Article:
Auctionata Accused of Serious Trade Violations

Can the online auction house still go public?

Auctioneer Nicola Ransom in Auctionata's Berlin studio. Photo: courtesy of Auctionata.

A report by the international accounting firm KPMG has accused the management of the Berlin-based online art auction startup Auctionata of serious trade violations.

The German financial magazine Wirtschaftswoche reported that an audit commissioned by Auctionata and prepared by KPMG in January 2015 alleges that chief executive officer Alexander Zacke and his wife Susanne Zacke—who is chief marketplace officer—participated in art auctions on their own site, using both pseudonyms and their real names. The magazine also alleges that management consigned works at questionable valuations in exchange for “substantial” advances.

According to the report, management was able to “operate relatively freely without significant control.” The company audit also reportedly alleged that board members, investors, and even employees acquired works via the site, which would be in violation of trade regulations for auctioneers.

In a telephone interview with artnet News, Alexander Zacke conceded that mistakes were made, but vehemently dismissed the suggestion that his bidding activity on his own website was to inflate auction prices. “That’s totally out of the question,” he said. “Our bidding activity in 2013 and 2014 during which we bought some paintings and other things was […] to decorate our Berlin apartment; others also made purchases for similar reasons.”

He added that the practice no longer took place. “It was a mistake that in hindsight I wouldn’t do again today.”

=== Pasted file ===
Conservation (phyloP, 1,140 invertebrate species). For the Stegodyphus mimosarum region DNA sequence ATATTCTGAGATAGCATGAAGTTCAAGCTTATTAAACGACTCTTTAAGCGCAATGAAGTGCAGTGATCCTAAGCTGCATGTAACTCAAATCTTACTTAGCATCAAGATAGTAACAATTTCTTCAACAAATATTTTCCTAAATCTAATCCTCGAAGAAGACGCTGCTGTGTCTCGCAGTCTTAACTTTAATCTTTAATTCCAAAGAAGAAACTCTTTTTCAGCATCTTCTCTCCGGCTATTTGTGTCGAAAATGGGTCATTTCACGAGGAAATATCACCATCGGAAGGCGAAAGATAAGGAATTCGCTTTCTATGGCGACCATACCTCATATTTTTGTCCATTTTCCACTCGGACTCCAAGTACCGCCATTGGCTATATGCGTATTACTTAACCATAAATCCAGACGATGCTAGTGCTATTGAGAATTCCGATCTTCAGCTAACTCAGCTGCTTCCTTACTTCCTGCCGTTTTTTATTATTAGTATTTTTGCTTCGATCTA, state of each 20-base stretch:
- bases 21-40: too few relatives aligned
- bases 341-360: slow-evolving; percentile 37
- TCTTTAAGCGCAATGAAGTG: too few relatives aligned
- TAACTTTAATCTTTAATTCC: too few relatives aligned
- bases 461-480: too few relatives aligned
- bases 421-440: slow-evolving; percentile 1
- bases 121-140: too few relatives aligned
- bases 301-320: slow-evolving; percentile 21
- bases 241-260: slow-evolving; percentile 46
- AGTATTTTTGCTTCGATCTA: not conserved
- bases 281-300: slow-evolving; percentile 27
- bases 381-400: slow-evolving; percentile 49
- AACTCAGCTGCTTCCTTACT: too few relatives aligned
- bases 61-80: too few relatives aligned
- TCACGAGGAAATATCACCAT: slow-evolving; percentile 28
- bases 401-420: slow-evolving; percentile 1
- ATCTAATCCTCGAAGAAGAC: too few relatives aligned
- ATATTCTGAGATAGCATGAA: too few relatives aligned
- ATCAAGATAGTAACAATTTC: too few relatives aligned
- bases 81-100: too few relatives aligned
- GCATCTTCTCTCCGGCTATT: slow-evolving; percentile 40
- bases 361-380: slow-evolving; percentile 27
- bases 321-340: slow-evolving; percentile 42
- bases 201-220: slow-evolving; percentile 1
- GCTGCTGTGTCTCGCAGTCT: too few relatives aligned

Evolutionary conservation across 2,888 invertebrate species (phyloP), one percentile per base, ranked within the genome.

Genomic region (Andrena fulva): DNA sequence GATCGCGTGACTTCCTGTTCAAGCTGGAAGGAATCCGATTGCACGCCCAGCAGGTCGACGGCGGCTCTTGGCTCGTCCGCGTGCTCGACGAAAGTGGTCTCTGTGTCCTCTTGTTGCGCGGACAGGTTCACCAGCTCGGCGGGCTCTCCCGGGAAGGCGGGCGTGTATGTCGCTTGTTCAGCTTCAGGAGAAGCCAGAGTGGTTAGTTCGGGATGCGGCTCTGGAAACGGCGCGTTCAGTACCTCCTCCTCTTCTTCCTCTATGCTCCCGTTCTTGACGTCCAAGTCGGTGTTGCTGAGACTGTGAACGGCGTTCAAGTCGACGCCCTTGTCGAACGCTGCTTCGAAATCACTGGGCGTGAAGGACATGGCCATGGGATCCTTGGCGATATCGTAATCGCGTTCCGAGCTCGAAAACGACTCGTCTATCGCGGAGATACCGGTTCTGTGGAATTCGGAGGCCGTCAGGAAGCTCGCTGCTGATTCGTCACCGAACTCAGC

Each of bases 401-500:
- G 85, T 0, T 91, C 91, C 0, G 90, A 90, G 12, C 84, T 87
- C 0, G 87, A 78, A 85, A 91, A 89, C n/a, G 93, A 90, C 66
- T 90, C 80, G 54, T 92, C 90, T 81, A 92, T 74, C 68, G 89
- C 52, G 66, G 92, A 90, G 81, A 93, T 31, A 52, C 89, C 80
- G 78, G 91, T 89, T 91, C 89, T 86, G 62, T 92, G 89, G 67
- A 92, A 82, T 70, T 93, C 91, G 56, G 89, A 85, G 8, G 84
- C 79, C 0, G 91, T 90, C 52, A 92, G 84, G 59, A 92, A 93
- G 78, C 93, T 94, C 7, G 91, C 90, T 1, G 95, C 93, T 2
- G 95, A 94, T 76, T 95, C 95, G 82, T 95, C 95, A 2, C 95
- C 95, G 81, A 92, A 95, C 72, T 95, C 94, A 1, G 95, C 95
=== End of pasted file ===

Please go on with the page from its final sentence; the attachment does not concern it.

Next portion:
The KPMG report states that Auctionata faces fines, a revocation of its trade license, and significant reputation damage. In the worst-case scenario, the company “may not be able to continue business operations.”

Additionally, the KPMG report listed a series of almost 600 items consigned to Auctionata by the Zackes between 2013 and 2014, with an aggregate value of over €500,000 ($569,440). The report alleges that the Zackes were paid “substantial” advances, and that some consignments were based “on missing, incomplete, or unsigned consignment contracts.” The auditor added that “the valuations of the objects,” were sometimes questionable.

KPMG's Berlin headquarters. Photo: Wikimedia Commons

KPMG’s Berlin headquarters.
Photo: Wikimedia Commons.

According to the weekly financial journal, the online auction house permitted employee submissions but the imposed €50,000 ($56,944) limit didn’t apply to members of the board.

In response, Zacke told artnet News that only a fraction of the lengthy report was quoted in the media, and that Auctionata operates under the same transparency and compliance standards as publicly listed companies. “Questions regarding the board and who consigned what are irrelevant,” he said, because “the auditors confirmed without restriction that all economic activities by this company in 2014 and 2013 were found to be proper.”

Addressing suggestions that managerial oversight at Auctionata was insufficient, he said, “The management is very rigorously controlled, and management has a very close relationship to the supervisory board […] suggestions that this is not the case are wrong.”

News of the accusations comes at a sensitive time for Auctionata, who have repeatedly stated ambitions to go public. The revelations cast doubt over the accuracy of the company’s financial figures, which announced on March 8 revenues totaling €81 million ($92.2 million) with 249 auctions in 2015, equating growth of 165 percent compared to the previous year.

In a statement published on the company website on Thursday, Auctionata insisted it commissioned the report to “improve standards and increase transparency,” emphasizing that it did so “on its own accord.”

Zacke continued, “Naturally we made mistakes in the beginning, but such mistakes are common in start-ups. It would be rather astounding had this not been the case.”

In an interview with artnet, Zacke said that the revelations have not changed the company’s ambitions to go public. “We are definitely going public, we just don’t know where,” he said, emphasizing that the he doesn’t think the latest revelations will risk the company’s IPO.

It was important to the company to “install compliance processes early,” he explained. “We went into this process very early and that’s advantageous and something that investors will always welcome.”


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